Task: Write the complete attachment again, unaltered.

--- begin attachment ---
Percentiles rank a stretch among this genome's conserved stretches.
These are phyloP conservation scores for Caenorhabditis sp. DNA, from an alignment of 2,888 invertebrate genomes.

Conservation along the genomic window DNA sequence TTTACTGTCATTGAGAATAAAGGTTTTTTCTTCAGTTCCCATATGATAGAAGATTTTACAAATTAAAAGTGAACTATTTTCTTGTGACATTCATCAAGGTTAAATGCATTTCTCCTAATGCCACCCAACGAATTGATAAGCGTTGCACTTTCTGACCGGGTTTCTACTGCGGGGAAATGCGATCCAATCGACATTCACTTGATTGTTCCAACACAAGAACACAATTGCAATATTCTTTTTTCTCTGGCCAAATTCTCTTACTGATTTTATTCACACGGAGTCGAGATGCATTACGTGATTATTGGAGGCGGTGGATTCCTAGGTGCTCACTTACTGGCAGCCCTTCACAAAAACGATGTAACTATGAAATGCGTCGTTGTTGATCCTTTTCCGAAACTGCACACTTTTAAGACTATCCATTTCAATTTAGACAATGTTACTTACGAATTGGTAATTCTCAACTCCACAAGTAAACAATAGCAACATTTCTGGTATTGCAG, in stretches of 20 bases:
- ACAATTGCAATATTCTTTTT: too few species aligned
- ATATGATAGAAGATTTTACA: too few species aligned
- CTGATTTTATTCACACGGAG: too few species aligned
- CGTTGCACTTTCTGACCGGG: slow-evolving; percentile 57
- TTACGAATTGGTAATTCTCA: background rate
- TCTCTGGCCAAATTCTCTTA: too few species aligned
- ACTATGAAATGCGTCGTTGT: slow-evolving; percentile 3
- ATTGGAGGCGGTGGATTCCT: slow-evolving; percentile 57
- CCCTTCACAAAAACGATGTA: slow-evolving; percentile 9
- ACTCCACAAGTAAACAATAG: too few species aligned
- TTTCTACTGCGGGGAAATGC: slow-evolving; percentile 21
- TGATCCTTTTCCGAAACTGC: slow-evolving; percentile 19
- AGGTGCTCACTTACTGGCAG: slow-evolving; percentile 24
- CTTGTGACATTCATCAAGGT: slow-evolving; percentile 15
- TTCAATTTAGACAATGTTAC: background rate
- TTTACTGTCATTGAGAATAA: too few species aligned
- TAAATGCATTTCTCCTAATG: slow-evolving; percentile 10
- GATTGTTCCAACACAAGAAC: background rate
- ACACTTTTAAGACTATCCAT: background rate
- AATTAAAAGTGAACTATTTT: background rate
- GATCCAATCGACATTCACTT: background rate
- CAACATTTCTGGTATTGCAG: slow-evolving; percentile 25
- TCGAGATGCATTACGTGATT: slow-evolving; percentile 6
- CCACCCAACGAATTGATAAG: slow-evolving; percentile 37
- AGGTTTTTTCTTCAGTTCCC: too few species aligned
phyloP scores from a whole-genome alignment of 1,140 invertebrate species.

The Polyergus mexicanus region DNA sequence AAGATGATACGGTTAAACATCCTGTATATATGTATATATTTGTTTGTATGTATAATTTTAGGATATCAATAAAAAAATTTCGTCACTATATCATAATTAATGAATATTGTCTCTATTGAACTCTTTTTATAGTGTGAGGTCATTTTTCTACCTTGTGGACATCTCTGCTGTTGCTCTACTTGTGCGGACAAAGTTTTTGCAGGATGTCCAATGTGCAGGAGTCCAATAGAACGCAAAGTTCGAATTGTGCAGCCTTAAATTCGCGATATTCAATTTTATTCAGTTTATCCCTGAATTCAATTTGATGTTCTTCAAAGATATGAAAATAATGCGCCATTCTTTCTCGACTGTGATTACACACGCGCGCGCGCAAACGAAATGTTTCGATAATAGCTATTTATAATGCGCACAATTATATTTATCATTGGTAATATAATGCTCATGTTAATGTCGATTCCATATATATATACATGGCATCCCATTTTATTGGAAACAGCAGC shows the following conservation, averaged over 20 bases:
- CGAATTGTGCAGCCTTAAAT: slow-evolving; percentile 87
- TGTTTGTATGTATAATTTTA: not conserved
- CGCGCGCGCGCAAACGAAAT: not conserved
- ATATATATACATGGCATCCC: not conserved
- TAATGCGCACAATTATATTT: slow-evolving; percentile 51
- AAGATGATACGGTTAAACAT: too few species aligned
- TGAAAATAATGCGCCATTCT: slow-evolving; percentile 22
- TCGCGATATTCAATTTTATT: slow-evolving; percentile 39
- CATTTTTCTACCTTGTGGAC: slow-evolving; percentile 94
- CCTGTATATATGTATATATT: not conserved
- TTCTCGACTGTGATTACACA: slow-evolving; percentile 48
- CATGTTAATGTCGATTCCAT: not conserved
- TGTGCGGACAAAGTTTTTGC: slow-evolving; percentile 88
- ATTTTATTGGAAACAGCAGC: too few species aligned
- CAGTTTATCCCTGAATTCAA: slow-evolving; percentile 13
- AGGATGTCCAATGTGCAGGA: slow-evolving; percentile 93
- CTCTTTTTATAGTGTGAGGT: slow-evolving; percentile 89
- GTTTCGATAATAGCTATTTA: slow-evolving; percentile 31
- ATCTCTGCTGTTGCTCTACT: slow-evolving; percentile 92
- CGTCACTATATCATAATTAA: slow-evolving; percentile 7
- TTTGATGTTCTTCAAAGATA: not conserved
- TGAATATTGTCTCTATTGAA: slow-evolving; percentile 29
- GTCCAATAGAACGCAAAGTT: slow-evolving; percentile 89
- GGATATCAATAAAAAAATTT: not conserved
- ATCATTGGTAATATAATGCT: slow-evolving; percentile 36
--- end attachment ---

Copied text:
Percentiles rank a stretch among this genome's conserved stretches.
These are phyloP conservation scores for Caenorhabditis sp. DNA, from an alignment of 2,888 invertebrate genomes.

Conservation along the genomic window DNA sequence TTTACTGTCATTGAGAATAAAGGTTTTTTCTTCAGTTCCCATATGATAGAAGATTTTACAAATTAAAAGTGAACTATTTTCTTGTGACATTCATCAAGGTTAAATGCATTTCTCCTAATGCCACCCAACGAATTGATAAGCGTTGCACTTTCTGACCGGGTTTCTACTGCGGGGAAATGCGATCCAATCGACATTCACTTGATTGTTCCAACACAAGAACACAATTGCAATATTCTTTTTTCTCTGGCCAAATTCTCTTACTGATTTTATTCACACGGAGTCGAGATGCATTACGTGATTATTGGAGGCGGTGGATTCCTAGGTGCTCACTTACTGGCAGCCCTTCACAAAAACGATGTAACTATGAAATGCGTCGTTGTTGATCCTTTTCCGAAACTGCACACTTTTAAGACTATCCATTTCAATTTAGACAATGTTACTTACGAATTGGTAATTCTCAACTCCACAAGTAAACAATAGCAACATTTCTGGTATTGCAG, in stretches of 20 bases:
- ACAATTGCAATATTCTTTTT: too few species aligned
- ATATGATAGAAGATTTTACA: too few species aligned
- CTGATTTTATTCACACGGAG: too few species aligned
- CGTTGCACTTTCTGACCGGG: slow-evolving; percentile 57
- TTACGAATTGGTAATTCTCA: background rate
- TCTCTGGCCAAATTCTCTTA: too few species aligned
- ACTATGAAATGCGTCGTTGT: slow-evolving; percentile 3
- ATTGGAGGCGGTGGATTCCT: slow-evolving; percentile 57
- CCCTTCACAAAAACGATGTA: slow-evolving; percentile 9
- ACTCCACAAGTAAACAATAG: too few species aligned
- TTTCTACTGCGGGGAAATGC: slow-evolving; percentile 21
- TGATCCTTTTCCGAAACTGC: slow-evolving; percentile 19
- AGGTGCTCACTTACTGGCAG: slow-evolving; percentile 24
- CTTGTGACATTCATCAAGGT: slow-evolving; percentile 15
- TTCAATTTAGACAATGTTAC: background rate
- TTTACTGTCATTGAGAATAA: too few species aligned
- TAAATGCATTTCTCCTAATG: slow-evolving; percentile 10
- GATTGTTCCAACACAAGAAC: background rate
- ACACTTTTAAGACTATCCAT: background rate
- AATTAAAAGTGAACTATTTT: background rate
- GATCCAATCGACATTCACTT: background rate
- CAACATTTCTGGTATTGCAG: slow-evolving; percentile 25
- TCGAGATGCATTACGTGATT: slow-evolving; percentile 6
- CCACCCAACGAATTGATAAG: slow-evolving; percentile 37
- AGGTTTTTTCTTCAGTTCCC: too few species aligned
phyloP scores from a whole-genome alignment of 1,140 invertebrate species.

The Polyergus mexicanus region DNA sequence AAGATGATACGGTTAAACATCCTGTATATATGTATATATTTGTTTGTATGTATAATTTTAGGATATCAATAAAAAAATTTCGTCACTATATCATAATTAATGAATATTGTCTCTATTGAACTCTTTTTATAGTGTGAGGTCATTTTTCTACCTTGTGGACATCTCTGCTGTTGCTCTACTTGTGCGGACAAAGTTTTTGCAGGATGTCCAATGTGCAGGAGTCCAATAGAACGCAAAGTTCGAATTGTGCAGCCTTAAATTCGCGATATTCAATTTTATTCAGTTTATCCCTGAATTCAATTTGATGTTCTTCAAAGATATGAAAATAATGCGCCATTCTTTCTCGACTGTGATTACACACGCGCGCGCGCAAACGAAATGTTTCGATAATAGCTATTTATAATGCGCACAATTATATTTATCATTGGTAATATAATGCTCATGTTAATGTCGATTCCATATATATATACATGGCATCCCATTTTATTGGAAACAGCAGC shows the following conservation, averaged over 20 bases:
- CGAATTGTGCAGCCTTAAAT: slow-evolving; percentile 87
- TGTTTGTATGTATAATTTTA: not conserved
- CGCGCGCGCGCAAACGAAAT: not conserved
- ATATATATACATGGCATCCC: not conserved
- TAATGCGCACAATTATATTT: slow-evolving; percentile 51
- AAGATGATACGGTTAAACAT: too few species aligned
- TGAAAATAATGCGCCATTCT: slow-evolving; percentile 22
- TCGCGATATTCAATTTTATT: slow-evolving; percentile 39
- CATTTTTCTACCTTGTGGAC: slow-evolving; percentile 94
- CCTGTATATATGTATATATT: not conserved
- TTCTCGACTGTGATTACACA: slow-evolving; percentile 48
- CATGTTAATGTCGATTCCAT: not conserved
- TGTGCGGACAAAGTTTTTGC: slow-evolving; percentile 88
- ATTTTATTGGAAACAGCAGC: too few species aligned
- CAGTTTATCCCTGAATTCAA: slow-evolving; percentile 13
- AGGATGTCCAATGTGCAGGA: slow-evolving; percentile 93
- CTCTTTTTATAGTGTGAGGT: slow-evolving; percentile 89
- GTTTCGATAATAGCTATTTA: slow-evolving; percentile 31
- ATCTCTGCTGTTGCTCTACT: slow-evolving; percentile 92
- CGTCACTATATCATAATTAA: slow-evolving; percentile 7
- TTTGATGTTCTTCAAAGATA: not conserved
- TGAATATTGTCTCTATTGAA: slow-evolving; percentile 29
- GTCCAATAGAACGCAAAGTT: slow-evolving; percentile 89
- GGATATCAATAAAAAAATTT: not conserved
- ATCATTGGTAATATAATGCT: slow-evolving; percentile 36